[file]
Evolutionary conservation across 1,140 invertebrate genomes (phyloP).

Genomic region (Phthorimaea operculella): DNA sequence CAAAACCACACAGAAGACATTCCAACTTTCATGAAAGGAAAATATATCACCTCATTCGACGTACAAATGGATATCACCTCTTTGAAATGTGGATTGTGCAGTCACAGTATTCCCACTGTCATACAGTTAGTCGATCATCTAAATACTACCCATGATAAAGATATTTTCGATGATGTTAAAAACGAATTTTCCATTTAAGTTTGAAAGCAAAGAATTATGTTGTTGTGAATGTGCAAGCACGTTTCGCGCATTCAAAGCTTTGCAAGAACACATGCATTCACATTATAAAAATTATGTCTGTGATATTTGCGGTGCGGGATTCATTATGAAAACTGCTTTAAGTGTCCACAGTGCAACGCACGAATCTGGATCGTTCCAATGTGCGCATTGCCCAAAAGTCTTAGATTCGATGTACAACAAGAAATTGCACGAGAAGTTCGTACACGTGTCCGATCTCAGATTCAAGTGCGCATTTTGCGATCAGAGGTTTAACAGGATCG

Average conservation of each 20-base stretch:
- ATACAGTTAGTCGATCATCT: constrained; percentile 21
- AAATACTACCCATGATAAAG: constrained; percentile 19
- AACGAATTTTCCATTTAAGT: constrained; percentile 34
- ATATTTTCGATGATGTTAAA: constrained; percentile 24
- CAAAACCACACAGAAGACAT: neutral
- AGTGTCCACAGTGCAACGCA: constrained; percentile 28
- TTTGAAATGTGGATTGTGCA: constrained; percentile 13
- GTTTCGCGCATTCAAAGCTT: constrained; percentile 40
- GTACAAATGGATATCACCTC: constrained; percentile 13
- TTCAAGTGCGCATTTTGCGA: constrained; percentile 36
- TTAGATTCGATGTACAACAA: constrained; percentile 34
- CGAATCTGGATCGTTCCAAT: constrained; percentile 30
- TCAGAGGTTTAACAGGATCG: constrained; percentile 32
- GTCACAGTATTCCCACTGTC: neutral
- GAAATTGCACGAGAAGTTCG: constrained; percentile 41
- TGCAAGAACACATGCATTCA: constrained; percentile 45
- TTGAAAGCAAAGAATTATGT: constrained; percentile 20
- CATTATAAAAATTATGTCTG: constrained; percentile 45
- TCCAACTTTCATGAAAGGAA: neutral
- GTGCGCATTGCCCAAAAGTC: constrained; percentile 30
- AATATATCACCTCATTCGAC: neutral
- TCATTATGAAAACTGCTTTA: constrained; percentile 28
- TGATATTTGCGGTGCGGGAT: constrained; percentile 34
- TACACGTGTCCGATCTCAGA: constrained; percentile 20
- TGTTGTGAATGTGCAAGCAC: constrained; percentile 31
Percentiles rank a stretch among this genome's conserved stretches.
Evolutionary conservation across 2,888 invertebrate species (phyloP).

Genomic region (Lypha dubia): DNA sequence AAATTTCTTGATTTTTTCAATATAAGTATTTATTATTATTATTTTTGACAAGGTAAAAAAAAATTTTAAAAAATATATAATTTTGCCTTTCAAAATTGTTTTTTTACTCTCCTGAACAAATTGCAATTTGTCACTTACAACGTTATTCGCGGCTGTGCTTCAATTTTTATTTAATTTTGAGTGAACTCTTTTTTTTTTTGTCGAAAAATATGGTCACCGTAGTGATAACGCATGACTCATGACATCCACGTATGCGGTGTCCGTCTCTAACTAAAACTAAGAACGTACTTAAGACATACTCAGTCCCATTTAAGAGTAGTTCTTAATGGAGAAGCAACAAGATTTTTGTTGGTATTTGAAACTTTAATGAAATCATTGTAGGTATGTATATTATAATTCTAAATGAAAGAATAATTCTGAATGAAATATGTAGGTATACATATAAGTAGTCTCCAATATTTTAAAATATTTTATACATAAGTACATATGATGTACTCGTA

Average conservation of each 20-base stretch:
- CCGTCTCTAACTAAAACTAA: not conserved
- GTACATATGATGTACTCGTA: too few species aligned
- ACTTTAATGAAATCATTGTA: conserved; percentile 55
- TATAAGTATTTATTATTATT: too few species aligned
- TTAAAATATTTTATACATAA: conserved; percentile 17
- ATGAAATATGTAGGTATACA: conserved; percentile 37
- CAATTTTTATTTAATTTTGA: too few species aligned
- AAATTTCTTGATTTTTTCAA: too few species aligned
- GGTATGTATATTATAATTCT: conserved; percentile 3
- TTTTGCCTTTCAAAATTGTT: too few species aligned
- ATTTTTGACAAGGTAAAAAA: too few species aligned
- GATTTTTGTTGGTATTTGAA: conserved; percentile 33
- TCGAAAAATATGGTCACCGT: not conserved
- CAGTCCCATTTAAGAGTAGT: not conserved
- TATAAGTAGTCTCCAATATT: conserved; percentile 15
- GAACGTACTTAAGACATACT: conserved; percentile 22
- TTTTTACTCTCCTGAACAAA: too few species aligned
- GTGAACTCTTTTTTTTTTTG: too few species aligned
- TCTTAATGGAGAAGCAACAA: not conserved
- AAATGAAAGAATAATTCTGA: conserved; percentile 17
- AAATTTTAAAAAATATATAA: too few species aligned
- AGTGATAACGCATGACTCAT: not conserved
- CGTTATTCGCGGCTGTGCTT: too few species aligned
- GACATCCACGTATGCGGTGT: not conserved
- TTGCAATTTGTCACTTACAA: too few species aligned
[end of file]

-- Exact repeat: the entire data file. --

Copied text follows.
Evolutionary conservation across 1,140 invertebrate genomes (phyloP).

Genomic region (Phthorimaea operculella): DNA sequence CAAAACCACACAGAAGACATTCCAACTTTCATGAAAGGAAAATATATCACCTCATTCGACGTACAAATGGATATCACCTCTTTGAAATGTGGATTGTGCAGTCACAGTATTCCCACTGTCATACAGTTAGTCGATCATCTAAATACTACCCATGATAAAGATATTTTCGATGATGTTAAAAACGAATTTTCCATTTAAGTTTGAAAGCAAAGAATTATGTTGTTGTGAATGTGCAAGCACGTTTCGCGCATTCAAAGCTTTGCAAGAACACATGCATTCACATTATAAAAATTATGTCTGTGATATTTGCGGTGCGGGATTCATTATGAAAACTGCTTTAAGTGTCCACAGTGCAACGCACGAATCTGGATCGTTCCAATGTGCGCATTGCCCAAAAGTCTTAGATTCGATGTACAACAAGAAATTGCACGAGAAGTTCGTACACGTGTCCGATCTCAGATTCAAGTGCGCATTTTGCGATCAGAGGTTTAACAGGATCG

Average conservation of each 20-base stretch:
- ATACAGTTAGTCGATCATCT: constrained; percentile 21
- AAATACTACCCATGATAAAG: constrained; percentile 19
- AACGAATTTTCCATTTAAGT: constrained; percentile 34
- ATATTTTCGATGATGTTAAA: constrained; percentile 24
- CAAAACCACACAGAAGACAT: neutral
- AGTGTCCACAGTGCAACGCA: constrained; percentile 28
- TTTGAAATGTGGATTGTGCA: constrained; percentile 13
- GTTTCGCGCATTCAAAGCTT: constrained; percentile 40
- GTACAAATGGATATCACCTC: constrained; percentile 13
- TTCAAGTGCGCATTTTGCGA: constrained; percentile 36
- TTAGATTCGATGTACAACAA: constrained; percentile 34
- CGAATCTGGATCGTTCCAAT: constrained; percentile 30
- TCAGAGGTTTAACAGGATCG: constrained; percentile 32
- GTCACAGTATTCCCACTGTC: neutral
- GAAATTGCACGAGAAGTTCG: constrained; percentile 41
- TGCAAGAACACATGCATTCA: constrained; percentile 45
- TTGAAAGCAAAGAATTATGT: constrained; percentile 20
- CATTATAAAAATTATGTCTG: constrained; percentile 45
- TCCAACTTTCATGAAAGGAA: neutral
- GTGCGCATTGCCCAAAAGTC: constrained; percentile 30
- AATATATCACCTCATTCGAC: neutral
- TCATTATGAAAACTGCTTTA: constrained; percentile 28
- TGATATTTGCGGTGCGGGAT: constrained; percentile 34
- TACACGTGTCCGATCTCAGA: constrained; percentile 20
- TGTTGTGAATGTGCAAGCAC: constrained; percentile 31
Percentiles rank a stretch among this genome's conserved stretches.
Evolutionary conservation across 2,888 invertebrate species (phyloP).

Genomic region (Lypha dubia): DNA sequence AAATTTCTTGATTTTTTCAATATAAGTATTTATTATTATTATTTTTGACAAGGTAAAAAAAAATTTTAAAAAATATATAATTTTGCCTTTCAAAATTGTTTTTTTACTCTCCTGAACAAATTGCAATTTGTCACTTACAACGTTATTCGCGGCTGTGCTTCAATTTTTATTTAATTTTGAGTGAACTCTTTTTTTTTTTGTCGAAAAATATGGTCACCGTAGTGATAACGCATGACTCATGACATCCACGTATGCGGTGTCCGTCTCTAACTAAAACTAAGAACGTACTTAAGACATACTCAGTCCCATTTAAGAGTAGTTCTTAATGGAGAAGCAACAAGATTTTTGTTGGTATTTGAAACTTTAATGAAATCATTGTAGGTATGTATATTATAATTCTAAATGAAAGAATAATTCTGAATGAAATATGTAGGTATACATATAAGTAGTCTCCAATATTTTAAAATATTTTATACATAAGTACATATGATGTACTCGTA

Average conservation of each 20-base stretch:
- CCGTCTCTAACTAAAACTAA: not conserved
- GTACATATGATGTACTCGTA: too few species aligned
- ACTTTAATGAAATCATTGTA: conserved; percentile 55
- TATAAGTATTTATTATTATT: too few species aligned
- TTAAAATATTTTATACATAA: conserved; percentile 17
- ATGAAATATGTAGGTATACA: conserved; percentile 37
- CAATTTTTATTTAATTTTGA: too few species aligned
- AAATTTCTTGATTTTTTCAA: too few species aligned
- GGTATGTATATTATAATTCT: conserved; percentile 3
- TTTTGCCTTTCAAAATTGTT: too few species aligned
- ATTTTTGACAAGGTAAAAAA: too few species aligned
- GATTTTTGTTGGTATTTGAA: conserved; percentile 33
- TCGAAAAATATGGTCACCGT: not conserved
- CAGTCCCATTTAAGAGTAGT: not conserved
- TATAAGTAGTCTCCAATATT: conserved; percentile 15
- GAACGTACTTAAGACATACT: conserved; percentile 22
- TTTTTACTCTCCTGAACAAA: too few species aligned
- GTGAACTCTTTTTTTTTTTG: too few species aligned
- TCTTAATGGAGAAGCAACAA: not conserved
- AAATGAAAGAATAATTCTGA: conserved; percentile 17
- AAATTTTAAAAAATATATAA: too few species aligned
- AGTGATAACGCATGACTCAT: not conserved
- CGTTATTCGCGGCTGTGCTT: too few species aligned
- GACATCCACGTATGCGGTGT: not conserved
- TTGCAATTTGTCACTTACAA: too few species aligned